Sometimes purchasing an annuity is the best option for senior citizens (or someone in the late 50s) and sometimes it is the worst decision. This is a discussion on when to buy an annuity and when not to buy (at least immediately upon retirement).
An annuity or a pension product is one in which a lump sum is given to an insurer like the LIC in exchange for monthly pension. Typically this pension is constant or at best increases 3% each year (the same as govt salary increments!). There are various options like a pension to spouse upon the death of the annuitant or return of the corpus used to generate the corpus etc.
The annuity rate or the return offered by the insurer for the corpus depends on the age of the annuitant the option chosen upon his/her death. Typically, older the person, better the rate. Typically, when the insurer gets to keep the corpus, the rate is higher!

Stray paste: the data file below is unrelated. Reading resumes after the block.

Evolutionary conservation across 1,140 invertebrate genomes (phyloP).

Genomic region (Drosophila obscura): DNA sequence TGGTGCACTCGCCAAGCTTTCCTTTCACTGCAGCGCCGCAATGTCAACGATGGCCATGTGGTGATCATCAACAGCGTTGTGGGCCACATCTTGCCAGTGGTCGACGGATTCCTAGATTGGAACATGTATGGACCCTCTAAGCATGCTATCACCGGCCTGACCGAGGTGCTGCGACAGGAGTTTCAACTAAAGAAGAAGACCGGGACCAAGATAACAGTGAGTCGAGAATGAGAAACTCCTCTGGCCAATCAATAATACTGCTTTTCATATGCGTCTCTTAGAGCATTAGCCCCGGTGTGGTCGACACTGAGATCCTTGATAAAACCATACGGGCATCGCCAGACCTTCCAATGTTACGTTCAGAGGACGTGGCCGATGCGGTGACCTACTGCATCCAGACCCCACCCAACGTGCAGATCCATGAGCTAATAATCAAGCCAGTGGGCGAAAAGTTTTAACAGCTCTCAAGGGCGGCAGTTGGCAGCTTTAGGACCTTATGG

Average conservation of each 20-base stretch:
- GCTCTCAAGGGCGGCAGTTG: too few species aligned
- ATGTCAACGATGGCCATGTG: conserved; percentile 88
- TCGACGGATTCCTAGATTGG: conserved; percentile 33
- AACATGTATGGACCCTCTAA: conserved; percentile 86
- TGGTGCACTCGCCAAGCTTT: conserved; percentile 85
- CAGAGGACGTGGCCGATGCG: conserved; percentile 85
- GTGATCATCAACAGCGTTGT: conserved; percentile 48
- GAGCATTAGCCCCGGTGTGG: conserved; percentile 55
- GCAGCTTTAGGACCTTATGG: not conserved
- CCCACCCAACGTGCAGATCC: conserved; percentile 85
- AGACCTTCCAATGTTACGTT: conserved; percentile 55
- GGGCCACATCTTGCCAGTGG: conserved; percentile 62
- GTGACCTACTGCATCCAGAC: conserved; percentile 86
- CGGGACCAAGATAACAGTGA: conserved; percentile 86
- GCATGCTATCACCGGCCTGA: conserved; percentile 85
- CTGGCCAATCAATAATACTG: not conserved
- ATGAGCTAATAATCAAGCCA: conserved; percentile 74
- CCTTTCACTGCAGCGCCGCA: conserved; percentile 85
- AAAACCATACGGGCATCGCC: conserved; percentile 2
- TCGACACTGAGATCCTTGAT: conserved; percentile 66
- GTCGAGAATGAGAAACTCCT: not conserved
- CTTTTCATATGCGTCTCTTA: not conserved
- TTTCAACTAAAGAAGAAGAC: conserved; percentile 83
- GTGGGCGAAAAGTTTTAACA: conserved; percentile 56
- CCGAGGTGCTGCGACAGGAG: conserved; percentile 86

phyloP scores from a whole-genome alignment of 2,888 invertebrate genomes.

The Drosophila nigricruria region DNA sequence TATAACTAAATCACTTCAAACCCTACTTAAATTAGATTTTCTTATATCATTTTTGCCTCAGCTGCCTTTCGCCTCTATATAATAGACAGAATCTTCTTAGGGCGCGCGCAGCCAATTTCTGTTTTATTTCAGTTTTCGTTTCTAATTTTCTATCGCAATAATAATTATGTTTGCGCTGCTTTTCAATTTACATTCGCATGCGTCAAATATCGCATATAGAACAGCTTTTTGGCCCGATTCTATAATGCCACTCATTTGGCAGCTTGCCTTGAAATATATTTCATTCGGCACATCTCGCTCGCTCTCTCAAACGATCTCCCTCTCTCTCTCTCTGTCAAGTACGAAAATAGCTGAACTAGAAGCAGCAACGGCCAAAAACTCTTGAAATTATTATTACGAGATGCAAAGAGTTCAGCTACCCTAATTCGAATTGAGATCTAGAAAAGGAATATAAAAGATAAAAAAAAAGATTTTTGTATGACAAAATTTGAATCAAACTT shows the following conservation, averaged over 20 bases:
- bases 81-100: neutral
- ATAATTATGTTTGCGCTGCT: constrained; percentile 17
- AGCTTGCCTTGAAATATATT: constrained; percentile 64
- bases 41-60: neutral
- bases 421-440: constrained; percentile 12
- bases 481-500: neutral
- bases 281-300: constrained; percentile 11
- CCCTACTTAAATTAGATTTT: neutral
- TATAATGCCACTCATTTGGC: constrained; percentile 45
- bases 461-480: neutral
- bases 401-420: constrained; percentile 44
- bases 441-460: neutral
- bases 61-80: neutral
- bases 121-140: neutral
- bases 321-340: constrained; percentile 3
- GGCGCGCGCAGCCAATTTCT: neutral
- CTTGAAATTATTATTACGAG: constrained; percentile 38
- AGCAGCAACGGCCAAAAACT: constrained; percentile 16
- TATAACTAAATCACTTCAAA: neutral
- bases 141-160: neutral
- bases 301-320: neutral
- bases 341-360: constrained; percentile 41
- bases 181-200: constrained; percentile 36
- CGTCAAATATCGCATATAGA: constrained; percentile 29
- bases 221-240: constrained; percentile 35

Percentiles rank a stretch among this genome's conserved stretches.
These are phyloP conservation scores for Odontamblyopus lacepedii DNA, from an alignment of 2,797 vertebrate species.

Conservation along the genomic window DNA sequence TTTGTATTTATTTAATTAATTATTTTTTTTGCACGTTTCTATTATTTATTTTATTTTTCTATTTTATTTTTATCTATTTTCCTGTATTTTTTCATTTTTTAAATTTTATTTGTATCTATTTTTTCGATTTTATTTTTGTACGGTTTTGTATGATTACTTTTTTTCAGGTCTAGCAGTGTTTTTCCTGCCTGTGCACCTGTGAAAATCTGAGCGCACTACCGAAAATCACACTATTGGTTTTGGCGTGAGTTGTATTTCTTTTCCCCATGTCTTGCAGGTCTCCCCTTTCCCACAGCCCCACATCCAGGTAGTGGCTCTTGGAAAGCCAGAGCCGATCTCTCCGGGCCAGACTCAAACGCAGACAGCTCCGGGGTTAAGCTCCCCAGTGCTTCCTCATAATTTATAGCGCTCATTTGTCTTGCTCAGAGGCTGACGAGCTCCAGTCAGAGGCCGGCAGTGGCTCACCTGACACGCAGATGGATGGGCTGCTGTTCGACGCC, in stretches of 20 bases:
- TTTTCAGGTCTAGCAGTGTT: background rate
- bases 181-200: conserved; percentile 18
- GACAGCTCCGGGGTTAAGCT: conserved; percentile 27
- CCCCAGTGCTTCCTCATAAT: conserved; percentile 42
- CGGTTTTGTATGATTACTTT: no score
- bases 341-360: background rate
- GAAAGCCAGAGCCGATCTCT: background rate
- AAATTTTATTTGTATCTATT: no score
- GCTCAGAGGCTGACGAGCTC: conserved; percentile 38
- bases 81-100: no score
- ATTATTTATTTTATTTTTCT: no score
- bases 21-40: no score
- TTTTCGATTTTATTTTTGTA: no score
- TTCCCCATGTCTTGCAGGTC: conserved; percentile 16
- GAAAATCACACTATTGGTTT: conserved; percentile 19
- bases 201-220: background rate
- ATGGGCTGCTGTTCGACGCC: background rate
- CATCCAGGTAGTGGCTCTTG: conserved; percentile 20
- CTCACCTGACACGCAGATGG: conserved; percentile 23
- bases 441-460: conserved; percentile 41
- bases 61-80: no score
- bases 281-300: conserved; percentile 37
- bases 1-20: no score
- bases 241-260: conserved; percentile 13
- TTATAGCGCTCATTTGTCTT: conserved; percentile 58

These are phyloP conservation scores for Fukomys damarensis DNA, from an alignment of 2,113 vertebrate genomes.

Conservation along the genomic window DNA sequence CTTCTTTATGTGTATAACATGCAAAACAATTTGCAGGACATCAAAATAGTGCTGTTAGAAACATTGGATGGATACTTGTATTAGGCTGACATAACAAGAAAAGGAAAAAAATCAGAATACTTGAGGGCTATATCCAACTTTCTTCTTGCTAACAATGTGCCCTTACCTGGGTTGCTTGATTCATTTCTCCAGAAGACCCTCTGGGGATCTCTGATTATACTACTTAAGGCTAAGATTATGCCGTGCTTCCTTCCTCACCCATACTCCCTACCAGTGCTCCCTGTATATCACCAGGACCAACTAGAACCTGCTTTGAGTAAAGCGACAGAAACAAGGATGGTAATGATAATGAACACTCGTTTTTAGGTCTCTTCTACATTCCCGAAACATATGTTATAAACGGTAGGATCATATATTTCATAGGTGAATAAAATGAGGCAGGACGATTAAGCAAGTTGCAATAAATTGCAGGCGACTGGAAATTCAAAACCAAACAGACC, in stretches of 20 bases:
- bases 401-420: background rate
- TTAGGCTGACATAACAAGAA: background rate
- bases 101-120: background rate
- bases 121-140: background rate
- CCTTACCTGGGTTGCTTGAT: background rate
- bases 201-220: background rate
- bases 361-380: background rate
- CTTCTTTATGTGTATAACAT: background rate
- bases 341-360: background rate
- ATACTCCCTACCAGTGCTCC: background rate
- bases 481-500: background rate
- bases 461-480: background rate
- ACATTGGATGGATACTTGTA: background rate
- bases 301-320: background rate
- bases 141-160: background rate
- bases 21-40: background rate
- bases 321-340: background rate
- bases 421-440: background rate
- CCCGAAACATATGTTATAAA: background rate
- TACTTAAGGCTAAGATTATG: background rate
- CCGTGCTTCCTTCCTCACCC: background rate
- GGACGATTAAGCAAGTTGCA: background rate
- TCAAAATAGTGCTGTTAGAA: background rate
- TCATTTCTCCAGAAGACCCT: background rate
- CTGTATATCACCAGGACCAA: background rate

For a young person, far away from retirement, a pension product or a deferred annuity product is a terrible choice. Here is why you should stay away from pension plans.
However, for a middle-aged person close to normal retirement (say 60), the decision to buy an annuity depends on the corpus that they have the kind of pension they are already eligible to get (mandatory annuities).
Via an illustration and a calculator, let us discuss the titular question. The core of this calculator is the same as the checklist and calculator for early retirement in India. For budding early retirees, I proposed a 3-bucket strategy (first 15 years, middle 15 years and last 15 years in retirement).